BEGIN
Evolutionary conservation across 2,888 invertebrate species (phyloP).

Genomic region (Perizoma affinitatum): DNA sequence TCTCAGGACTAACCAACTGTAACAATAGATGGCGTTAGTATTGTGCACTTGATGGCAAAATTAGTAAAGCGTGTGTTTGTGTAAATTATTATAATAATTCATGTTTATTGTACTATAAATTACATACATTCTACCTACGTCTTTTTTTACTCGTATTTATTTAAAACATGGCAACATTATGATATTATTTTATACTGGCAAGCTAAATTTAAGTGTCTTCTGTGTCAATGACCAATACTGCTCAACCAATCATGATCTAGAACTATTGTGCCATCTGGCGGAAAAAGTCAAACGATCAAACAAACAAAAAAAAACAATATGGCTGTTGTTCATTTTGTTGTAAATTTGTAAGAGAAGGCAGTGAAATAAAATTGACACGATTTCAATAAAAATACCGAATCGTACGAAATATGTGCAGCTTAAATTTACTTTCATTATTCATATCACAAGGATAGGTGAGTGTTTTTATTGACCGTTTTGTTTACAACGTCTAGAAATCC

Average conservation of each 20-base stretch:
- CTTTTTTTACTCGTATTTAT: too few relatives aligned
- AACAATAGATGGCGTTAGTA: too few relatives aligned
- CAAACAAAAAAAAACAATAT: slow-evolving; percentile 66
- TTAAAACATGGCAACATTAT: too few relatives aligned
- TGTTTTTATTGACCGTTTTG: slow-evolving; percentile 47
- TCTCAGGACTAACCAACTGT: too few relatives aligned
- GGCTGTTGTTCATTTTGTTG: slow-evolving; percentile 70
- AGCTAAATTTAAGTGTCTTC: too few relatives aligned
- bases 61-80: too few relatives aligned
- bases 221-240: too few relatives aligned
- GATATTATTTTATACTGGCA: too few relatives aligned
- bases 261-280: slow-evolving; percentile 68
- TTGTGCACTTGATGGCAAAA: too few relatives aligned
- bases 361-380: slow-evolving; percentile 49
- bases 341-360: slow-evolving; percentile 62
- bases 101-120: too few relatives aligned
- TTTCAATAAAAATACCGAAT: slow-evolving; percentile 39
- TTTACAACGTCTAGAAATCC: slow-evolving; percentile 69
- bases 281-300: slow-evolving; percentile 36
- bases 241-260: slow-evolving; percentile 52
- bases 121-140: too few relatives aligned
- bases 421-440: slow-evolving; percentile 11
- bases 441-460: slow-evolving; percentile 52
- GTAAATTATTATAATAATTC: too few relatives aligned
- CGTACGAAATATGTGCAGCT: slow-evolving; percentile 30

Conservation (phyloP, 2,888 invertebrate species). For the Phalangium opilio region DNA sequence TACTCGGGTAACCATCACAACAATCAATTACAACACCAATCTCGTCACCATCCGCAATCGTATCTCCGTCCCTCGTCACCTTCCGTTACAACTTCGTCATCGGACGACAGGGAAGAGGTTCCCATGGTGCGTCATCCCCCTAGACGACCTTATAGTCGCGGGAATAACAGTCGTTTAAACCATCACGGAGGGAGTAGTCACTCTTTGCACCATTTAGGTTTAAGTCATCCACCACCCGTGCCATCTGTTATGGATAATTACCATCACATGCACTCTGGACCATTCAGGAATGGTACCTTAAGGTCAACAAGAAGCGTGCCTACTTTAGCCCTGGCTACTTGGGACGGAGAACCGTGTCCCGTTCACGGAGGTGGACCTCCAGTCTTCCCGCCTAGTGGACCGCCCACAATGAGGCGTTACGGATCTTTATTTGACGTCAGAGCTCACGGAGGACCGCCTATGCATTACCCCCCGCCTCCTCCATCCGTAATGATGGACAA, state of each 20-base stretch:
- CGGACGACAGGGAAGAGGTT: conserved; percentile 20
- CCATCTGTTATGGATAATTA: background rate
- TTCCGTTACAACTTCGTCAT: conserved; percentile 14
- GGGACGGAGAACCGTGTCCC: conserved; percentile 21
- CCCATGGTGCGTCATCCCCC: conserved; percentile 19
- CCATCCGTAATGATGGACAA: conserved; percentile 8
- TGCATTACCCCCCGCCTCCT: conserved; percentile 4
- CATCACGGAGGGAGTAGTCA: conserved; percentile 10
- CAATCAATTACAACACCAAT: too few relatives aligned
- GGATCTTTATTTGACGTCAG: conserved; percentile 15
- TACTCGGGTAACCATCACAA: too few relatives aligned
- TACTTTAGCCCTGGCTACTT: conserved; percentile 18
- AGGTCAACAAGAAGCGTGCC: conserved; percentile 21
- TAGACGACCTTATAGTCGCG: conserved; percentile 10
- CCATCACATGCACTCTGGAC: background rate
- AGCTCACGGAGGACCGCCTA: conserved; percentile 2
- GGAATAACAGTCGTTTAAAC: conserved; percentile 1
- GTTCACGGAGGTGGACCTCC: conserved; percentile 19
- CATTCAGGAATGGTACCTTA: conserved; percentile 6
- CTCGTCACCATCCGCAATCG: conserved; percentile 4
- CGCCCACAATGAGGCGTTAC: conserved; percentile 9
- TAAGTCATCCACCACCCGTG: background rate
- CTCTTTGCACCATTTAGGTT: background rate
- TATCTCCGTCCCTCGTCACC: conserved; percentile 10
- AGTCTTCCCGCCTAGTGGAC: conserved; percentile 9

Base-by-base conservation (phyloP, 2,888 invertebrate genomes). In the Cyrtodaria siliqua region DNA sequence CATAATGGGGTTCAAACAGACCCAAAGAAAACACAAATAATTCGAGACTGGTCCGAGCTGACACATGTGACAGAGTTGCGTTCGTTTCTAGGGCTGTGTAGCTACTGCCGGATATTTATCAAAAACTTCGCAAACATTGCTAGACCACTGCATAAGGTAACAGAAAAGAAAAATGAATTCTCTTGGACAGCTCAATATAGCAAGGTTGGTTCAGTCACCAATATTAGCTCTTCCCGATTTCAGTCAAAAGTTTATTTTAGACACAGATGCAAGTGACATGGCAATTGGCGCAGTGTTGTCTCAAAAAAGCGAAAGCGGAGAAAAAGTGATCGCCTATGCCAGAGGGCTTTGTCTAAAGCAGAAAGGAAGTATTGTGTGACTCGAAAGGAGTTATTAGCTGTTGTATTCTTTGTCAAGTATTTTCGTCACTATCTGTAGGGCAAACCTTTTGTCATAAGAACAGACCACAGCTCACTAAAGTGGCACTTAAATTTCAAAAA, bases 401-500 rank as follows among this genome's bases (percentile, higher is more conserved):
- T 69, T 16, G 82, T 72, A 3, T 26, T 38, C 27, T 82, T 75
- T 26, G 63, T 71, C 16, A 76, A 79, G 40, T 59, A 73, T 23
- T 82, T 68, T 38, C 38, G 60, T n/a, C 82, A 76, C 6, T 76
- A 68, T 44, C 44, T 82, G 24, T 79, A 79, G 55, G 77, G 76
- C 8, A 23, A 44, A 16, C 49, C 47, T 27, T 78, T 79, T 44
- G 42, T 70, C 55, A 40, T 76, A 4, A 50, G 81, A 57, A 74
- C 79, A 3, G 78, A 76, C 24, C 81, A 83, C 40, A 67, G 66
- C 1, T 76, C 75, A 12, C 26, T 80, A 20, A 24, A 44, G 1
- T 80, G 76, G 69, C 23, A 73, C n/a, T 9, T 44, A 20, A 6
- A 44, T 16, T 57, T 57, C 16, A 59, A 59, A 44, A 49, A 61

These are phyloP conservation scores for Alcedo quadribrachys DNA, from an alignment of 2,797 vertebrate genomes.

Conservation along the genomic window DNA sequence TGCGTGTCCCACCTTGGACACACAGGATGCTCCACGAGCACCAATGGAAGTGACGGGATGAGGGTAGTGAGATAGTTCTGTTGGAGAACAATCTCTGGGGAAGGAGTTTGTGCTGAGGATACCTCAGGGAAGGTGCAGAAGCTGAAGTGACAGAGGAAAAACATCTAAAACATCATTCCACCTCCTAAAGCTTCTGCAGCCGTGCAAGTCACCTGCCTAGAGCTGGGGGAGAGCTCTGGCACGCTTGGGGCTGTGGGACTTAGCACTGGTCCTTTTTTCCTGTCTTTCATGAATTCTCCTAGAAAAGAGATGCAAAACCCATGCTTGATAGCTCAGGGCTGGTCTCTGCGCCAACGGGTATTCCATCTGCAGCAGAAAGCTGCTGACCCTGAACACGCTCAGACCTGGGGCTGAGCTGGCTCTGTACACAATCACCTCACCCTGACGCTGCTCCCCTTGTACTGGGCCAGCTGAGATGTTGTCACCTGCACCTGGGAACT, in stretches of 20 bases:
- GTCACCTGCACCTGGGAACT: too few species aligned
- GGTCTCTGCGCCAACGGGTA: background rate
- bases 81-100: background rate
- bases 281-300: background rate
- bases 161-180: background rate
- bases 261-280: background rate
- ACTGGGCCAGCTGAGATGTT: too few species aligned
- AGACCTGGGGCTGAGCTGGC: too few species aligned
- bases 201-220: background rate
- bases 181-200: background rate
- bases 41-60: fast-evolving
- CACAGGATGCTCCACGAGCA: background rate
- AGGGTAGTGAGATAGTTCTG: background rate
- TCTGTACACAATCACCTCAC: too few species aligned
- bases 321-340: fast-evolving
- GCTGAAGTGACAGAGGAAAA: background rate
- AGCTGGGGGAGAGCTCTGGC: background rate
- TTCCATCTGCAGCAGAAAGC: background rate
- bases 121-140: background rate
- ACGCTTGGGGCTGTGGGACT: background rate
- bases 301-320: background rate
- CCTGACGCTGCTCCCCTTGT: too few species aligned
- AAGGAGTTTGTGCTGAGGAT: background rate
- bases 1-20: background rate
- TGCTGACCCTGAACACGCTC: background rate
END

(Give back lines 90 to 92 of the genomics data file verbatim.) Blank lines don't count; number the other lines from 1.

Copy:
- AAGGAGTTTGTGCTGAGGAT: background rate
- bases 1-20: background rate
- TGCTGACCCTGAACACGCTC: background rate